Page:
What is merino wool felt?
Felt is wool. Wool is hair from sheep. It’s that simple. Of the many varieties of wool available, the one we use comes from a specific breed of sheep called Merino. Merino wool is unique among all wool varieties and prized for its strength, flexibility and softness. The secret of Merino wool is the ultra fine fibers, which allow it 50% more flexibility than traditional, courser wool varieties. Merino fibers are typically much longer, creating density, structure and highly reduced pilling.
The felting process
Merino wool fibers are cleaned and combed to remove impurities. Sheets of these combed fibers are exposed to hot water and steam. Repeated rounds of agitation and compression between oscillating plates cause the long fibers to become entangled and create a singular expansive surface – felt! It’s quite a journey from shorn wool to felt but as one of the world’s oldest textiles, it’s had thousands of years to be perfected.
Our beautiful Merino wool felts are produced in some of Germany’s most esteemed factories, known for their seamless combination of traditional know-how and state of the art technology.
What happens if I spill something on my felt bag?
Don’t panic. The merino wool does not take color easily and most stains can be removed with a little soak, a rinse and an absorbent towel.
Water will not damage felt. In fact, the material is able to wick away large quantities of moisture - which is why our coasters are so popular!
Wine, oil, and food:
- Wet the spot well with a mix of warm water and light detergent until saturated
- Massage the stain lightly to break up fibers - wait 2-3 minutes
- Pat – don’t rub - the area firmly with absorbent paper towel to remove moisture
- Repeat 1-3 as necessary till stain visibly lightens
- Rinse and repeat until detergent clears
- Pat (again, don’t rub!) surface well and lay flat to dry
Lint rollers are a best first option for dry stains - a few passes with a good adhesive roller should reduce dry stains significantly and freshen up any felt product.
The most important thing to with mud is let it sit and dry. Dryness is the key for releasing fine dirt particles. Once dry, slightly beat the felt to knock out the remaining dust as much as possible. Vacuum lightly to finish.
It may seem strange, but it works!
A few tips:
- Make sure hose attachment is clean (very important)
- Hold the felt securely in place
- Apply the vacuum with quick up and down motions to the affected area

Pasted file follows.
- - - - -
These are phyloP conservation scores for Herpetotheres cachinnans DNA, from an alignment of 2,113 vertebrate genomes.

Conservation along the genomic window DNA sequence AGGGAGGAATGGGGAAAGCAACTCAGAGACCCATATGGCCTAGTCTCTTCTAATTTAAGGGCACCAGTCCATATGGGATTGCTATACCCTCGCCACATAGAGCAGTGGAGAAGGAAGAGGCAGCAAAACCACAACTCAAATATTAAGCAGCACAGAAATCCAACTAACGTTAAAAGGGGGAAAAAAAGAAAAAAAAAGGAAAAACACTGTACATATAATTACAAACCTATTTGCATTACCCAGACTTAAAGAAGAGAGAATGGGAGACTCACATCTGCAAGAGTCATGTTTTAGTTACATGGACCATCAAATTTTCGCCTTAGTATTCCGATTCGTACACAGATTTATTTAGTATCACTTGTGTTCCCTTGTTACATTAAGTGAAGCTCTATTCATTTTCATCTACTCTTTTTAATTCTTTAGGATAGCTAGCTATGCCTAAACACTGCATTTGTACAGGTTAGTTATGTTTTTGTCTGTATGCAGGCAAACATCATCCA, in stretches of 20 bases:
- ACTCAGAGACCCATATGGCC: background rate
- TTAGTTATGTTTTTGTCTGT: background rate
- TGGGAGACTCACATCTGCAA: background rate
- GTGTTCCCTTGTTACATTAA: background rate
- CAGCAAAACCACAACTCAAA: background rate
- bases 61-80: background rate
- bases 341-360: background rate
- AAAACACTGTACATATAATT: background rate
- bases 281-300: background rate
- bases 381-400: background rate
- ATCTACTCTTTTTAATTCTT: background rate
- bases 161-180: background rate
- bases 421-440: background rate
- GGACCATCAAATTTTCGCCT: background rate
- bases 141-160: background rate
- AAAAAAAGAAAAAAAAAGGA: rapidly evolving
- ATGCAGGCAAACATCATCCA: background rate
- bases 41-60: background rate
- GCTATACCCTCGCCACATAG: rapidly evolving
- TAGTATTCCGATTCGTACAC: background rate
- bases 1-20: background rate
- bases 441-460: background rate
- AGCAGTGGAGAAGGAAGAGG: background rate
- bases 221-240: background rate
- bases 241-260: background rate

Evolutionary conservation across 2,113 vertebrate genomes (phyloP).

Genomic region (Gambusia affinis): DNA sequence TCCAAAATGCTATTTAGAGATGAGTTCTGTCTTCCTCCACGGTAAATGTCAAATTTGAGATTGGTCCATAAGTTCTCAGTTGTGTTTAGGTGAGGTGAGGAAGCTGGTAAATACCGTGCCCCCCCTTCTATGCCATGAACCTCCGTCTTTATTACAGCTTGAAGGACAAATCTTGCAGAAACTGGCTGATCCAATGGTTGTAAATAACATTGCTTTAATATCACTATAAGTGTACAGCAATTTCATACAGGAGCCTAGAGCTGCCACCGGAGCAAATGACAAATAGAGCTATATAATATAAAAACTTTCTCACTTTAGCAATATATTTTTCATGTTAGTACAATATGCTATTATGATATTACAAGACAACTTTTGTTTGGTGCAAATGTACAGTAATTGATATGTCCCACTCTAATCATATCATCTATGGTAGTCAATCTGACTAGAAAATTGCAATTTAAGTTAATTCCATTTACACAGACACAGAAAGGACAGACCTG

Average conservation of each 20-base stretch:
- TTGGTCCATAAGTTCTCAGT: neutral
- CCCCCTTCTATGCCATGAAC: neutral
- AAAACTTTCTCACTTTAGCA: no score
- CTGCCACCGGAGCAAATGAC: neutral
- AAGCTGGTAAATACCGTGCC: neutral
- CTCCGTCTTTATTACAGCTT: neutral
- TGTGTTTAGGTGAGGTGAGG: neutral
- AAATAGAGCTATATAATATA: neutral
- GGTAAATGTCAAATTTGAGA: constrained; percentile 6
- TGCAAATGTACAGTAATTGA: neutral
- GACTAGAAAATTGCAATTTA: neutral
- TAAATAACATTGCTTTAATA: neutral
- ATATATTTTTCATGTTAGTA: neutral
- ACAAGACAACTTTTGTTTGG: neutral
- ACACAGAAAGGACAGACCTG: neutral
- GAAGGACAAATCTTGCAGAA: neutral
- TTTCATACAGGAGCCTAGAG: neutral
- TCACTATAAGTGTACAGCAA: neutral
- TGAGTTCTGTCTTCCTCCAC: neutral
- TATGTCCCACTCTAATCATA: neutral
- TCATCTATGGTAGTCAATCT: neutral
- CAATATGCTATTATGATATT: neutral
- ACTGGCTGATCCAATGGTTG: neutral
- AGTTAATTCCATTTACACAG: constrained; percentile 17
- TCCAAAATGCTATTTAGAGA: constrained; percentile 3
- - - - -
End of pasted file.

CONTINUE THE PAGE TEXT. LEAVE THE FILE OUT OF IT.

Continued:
Will the felt start to pill?
Surface pilling should not be a problem with the merino wool felt used in our products. The long fibered felt is very dense and pilling complaints are rare. If you do happen to experience minor pilling on the surface or edges of your product, we suggest a few circular passes with a home fabric shaver.
Can felt lose its shape?
Under certain wet conditions, the pressure of a heavy or angular object inside the bag may cause the felt to slightly change shape. Running a steamer or iron lightly over the general area can help return the bag to its original form. After a few light passes of 2-3 seconds the area should begin to smooth out. Always err on the side of less passes and less heat. A little help with your fingertips to flatten the area never hurts.
Dry cleaning is a great way to refresh your bag season to season. Since most of our styles feature a mix of felt and leather, we highly recommend using a cleaner who specializes in leather products.
If you have any additional questions regarding the care of your Graf Lantz product, please don’t hesitate to contact our offices at:
Vegetable Tan Leather
Veg-tan leather is as old as civilization and still has no rival. The skins are tanned with plant based materials and take no pigment or surface paint so only the A grade hides get to become veg-tan. It’s tough, lasts forever, is easy to maintain and ages gracefully. That’s why we use it.
Graf Lantz works with only American and European veg-tan hides for our SS ‘17 collection. Seasons are all about slow and subtle changes. To us nothing reflects the beauty of change more eloquently than good veg-tan that’s seen a few seasons go by.
Developing a Patina:
The intention with veg-tan is to encourage the progression of a surface patina that gradually develops a glowing gold/red hue. To accomplish this, the surface is left naked and unsealed so that oxidation can begin immediately with exposure to open air and sunshine. Water is not usually a problem as once it dries most marks usually disappear. Oils, wines, and coffee, etc., however, will make a mark. Not to worry though, with a little time the color begins to even out over the whole surface in the process of darkening to achieve the patina. A little saddle soap rub applied occasionally will keep the surface clean and smooth and hurry the patina along. For the quickest solutions, shoe repair shops usually stock many leather treatments and should be able to identify solutions immediately.